In a distant future, on an Earth populated by a scant few hundred thousand humans, the Atkins's Thomas performs without question the duties for which he was genetically bred. Called "Soldier" by one and all, he is a man of honor and ability, responsible for keeping the peace, for maintaining the status quo . . . and, most important, for guarding the great Book House on the hill - a vast repository of Last Culture knowledge presided over by Libary, Soldier's mentor, the most senior of the mystic Celibate scholars.
Such is Thomas's life in the serene, semi-primitive world without nations and cities and governments - until the night the starship comes home. Having fled a dangerously overcrowded Earth years before the Collapse and the Twilight that followed, for seven centuries the men and women of the space-going vessel Search have been combing the galaxy for inhabitable planets - their aging processes dramatically slowed by the relative magic of light speed travel and cryogenic sleep. And now, lonely and frustrated, the weary voyagers have returned to a homeworld unrecognizably altered by the relentless tides of time - a world that does not want them back.
A bitter welcome awaits the Searchers, as old Libary gathers Earth's Ordinands and Elders together to tap the terrifying power of the collective unconscious - in preparation of the Carnival night when they will sweep the helpless intruders back to their lonely sky in the name of Holy Science. And it is Soldier who stands in the middle, silent and alone - bound by duty to evict the homesick star-travelers . . . yet cursed by a preordained genetic destiny that has decreed their eviction will mean Soldier's death.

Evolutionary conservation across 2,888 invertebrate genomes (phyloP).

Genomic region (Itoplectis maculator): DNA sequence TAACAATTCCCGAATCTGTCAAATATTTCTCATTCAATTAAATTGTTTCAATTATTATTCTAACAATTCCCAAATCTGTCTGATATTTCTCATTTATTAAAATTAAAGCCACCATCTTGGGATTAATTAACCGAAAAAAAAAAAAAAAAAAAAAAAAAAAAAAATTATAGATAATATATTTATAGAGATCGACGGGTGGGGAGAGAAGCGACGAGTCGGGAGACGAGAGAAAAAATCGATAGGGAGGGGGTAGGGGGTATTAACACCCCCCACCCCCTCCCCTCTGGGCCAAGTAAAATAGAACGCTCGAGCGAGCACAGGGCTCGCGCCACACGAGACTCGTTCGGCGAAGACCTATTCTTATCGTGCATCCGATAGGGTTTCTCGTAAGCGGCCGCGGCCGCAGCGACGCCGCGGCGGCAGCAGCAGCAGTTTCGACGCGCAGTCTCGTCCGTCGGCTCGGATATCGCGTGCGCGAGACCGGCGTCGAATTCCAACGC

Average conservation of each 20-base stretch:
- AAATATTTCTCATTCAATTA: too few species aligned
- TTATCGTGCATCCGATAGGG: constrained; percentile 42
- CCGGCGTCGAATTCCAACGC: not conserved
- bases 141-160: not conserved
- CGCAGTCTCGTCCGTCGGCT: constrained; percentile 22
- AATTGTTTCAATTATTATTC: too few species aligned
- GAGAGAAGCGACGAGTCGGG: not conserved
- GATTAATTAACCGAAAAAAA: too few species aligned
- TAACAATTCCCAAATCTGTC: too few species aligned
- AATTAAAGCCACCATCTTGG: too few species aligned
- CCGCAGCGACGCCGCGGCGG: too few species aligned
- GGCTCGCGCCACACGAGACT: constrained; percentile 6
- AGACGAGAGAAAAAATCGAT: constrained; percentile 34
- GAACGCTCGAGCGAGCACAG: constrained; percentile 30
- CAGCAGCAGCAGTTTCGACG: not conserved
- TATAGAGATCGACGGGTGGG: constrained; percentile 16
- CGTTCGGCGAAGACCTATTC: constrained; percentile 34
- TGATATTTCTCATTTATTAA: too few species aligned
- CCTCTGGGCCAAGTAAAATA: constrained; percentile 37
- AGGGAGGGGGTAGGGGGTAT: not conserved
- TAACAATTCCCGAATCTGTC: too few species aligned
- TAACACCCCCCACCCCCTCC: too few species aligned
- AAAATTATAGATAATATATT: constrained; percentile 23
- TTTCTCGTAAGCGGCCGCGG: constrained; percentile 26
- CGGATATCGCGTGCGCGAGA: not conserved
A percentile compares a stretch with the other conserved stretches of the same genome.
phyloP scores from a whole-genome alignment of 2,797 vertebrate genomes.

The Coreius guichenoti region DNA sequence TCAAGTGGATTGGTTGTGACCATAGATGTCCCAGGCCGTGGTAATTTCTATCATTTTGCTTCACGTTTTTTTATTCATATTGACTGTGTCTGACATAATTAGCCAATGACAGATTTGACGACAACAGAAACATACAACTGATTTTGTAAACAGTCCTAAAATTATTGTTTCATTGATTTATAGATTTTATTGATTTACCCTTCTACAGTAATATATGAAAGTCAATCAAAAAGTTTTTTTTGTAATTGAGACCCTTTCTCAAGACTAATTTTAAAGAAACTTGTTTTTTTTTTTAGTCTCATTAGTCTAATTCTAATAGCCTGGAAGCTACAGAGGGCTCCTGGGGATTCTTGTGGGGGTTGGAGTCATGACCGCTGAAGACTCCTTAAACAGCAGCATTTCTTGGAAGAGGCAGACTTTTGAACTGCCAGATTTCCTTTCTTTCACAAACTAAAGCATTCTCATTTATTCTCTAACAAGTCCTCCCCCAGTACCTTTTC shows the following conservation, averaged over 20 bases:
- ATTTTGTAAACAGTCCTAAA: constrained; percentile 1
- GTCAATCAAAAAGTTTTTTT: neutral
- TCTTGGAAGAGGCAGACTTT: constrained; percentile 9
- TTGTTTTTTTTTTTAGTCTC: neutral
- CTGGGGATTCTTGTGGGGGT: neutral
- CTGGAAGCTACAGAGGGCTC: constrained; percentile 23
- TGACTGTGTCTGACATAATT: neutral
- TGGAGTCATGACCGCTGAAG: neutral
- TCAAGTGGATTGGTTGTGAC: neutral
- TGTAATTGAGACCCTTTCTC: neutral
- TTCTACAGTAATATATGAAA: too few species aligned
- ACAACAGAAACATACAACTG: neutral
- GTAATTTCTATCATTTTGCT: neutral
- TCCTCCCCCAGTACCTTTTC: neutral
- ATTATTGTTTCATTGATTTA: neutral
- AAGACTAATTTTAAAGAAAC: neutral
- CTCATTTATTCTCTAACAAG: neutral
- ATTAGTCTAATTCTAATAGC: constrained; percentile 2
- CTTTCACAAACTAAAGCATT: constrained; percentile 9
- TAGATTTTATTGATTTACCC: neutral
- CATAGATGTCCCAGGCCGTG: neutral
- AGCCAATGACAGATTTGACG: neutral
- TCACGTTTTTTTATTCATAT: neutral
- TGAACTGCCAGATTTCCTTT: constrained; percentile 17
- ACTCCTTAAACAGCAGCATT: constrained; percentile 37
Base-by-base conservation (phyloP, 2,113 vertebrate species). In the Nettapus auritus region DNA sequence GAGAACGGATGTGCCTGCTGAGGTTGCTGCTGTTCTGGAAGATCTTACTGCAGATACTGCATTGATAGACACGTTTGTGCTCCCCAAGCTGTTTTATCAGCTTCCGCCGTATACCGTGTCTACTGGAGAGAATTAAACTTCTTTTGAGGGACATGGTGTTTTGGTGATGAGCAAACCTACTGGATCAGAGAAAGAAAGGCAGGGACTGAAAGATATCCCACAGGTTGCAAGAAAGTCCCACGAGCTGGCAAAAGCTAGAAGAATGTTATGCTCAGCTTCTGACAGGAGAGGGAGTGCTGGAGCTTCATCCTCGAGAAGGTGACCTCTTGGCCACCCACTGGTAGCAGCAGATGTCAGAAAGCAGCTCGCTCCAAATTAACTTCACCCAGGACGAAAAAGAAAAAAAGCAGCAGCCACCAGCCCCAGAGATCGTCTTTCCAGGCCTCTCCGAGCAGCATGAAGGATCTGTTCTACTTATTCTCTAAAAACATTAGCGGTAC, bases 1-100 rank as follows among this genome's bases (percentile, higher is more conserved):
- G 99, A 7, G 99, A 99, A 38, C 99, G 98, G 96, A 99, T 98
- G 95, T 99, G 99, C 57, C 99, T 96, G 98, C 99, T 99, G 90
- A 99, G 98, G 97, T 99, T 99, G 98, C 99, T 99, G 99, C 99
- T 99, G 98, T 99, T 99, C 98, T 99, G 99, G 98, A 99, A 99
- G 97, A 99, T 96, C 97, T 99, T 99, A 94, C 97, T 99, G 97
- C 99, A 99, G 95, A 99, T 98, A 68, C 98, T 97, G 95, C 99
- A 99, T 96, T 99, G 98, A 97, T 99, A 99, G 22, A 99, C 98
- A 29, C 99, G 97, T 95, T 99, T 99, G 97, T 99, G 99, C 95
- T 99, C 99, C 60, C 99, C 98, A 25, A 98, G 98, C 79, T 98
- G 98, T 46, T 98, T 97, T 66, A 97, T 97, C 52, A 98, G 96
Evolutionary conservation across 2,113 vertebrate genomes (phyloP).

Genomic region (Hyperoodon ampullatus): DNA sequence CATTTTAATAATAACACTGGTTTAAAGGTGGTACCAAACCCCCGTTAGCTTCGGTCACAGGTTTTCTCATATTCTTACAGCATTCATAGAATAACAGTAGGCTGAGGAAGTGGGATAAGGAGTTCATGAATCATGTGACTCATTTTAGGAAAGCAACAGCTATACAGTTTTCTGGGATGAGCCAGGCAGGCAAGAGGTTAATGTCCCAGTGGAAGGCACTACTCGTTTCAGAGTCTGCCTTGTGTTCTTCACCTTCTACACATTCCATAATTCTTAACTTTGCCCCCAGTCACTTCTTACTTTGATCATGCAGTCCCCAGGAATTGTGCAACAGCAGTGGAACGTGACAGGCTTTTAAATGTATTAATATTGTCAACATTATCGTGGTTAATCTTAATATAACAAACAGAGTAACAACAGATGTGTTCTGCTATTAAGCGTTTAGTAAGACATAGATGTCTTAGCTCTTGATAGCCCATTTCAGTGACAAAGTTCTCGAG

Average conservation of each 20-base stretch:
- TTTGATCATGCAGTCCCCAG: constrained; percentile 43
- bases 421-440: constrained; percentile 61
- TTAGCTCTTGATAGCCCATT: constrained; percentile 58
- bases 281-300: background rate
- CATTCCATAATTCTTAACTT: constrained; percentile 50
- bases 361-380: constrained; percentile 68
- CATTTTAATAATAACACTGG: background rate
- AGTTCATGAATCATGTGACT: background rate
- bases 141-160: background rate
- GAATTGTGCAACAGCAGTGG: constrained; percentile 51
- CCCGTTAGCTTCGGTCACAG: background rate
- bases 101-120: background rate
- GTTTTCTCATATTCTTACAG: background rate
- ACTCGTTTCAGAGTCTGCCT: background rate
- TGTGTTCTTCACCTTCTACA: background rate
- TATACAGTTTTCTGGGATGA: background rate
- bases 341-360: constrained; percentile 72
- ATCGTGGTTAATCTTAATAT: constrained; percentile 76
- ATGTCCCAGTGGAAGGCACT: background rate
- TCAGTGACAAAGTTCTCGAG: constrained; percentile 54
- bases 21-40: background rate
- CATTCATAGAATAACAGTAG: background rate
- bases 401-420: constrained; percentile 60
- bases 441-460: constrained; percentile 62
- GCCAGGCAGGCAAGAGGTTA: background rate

Brilliantly combining world-building, genetics and Buddhist philosophies, Australian writer Turner achieves a thought-provoking, far-future sequel to The Destiny Makers . Nugan is a colonist aboard the spaceship Search , which was designed to explore distant suns and settle its occupants on an inhabitable world. After hunting for several decades, however, the ``Searchers'' have found no new suitable planets and are desperately homesick. By applying faster-than-light physics, they return to an Earth that is 700 years in their future--and populated by a human race redesigned through wholesale genetic tinkering. Earth's new intelligentsia, wedded to a mysterious philosophy revolving around the Buddhist concept of ``Indira's Net,'' doesn't want the Searchers to upset their plans by rejoining the planet's population. Key to the scheme of the ``Earthers'' to keep the colonists from resettling is Soldier, an overly educated man-of-action whose assignment to repel the Searchers is complicated by his pheremonally induced attachment to Nugan's daughter, Anne. Soldier's innate sense of duty inspires him to struggle to find a humane way to fulfill his mission, even though separation from Anne, who proves his genetic match, will eventually kill him. The final confrontation between the Searchers and the genetically altered Earthers proves woefully and disappointingly one-sided, but the outcome allows Turner to speculate on the long-term effects of Indira's Net and to provide an intellectually satisfying conclusion to the philosophy, as well as the action, of this challenging novel.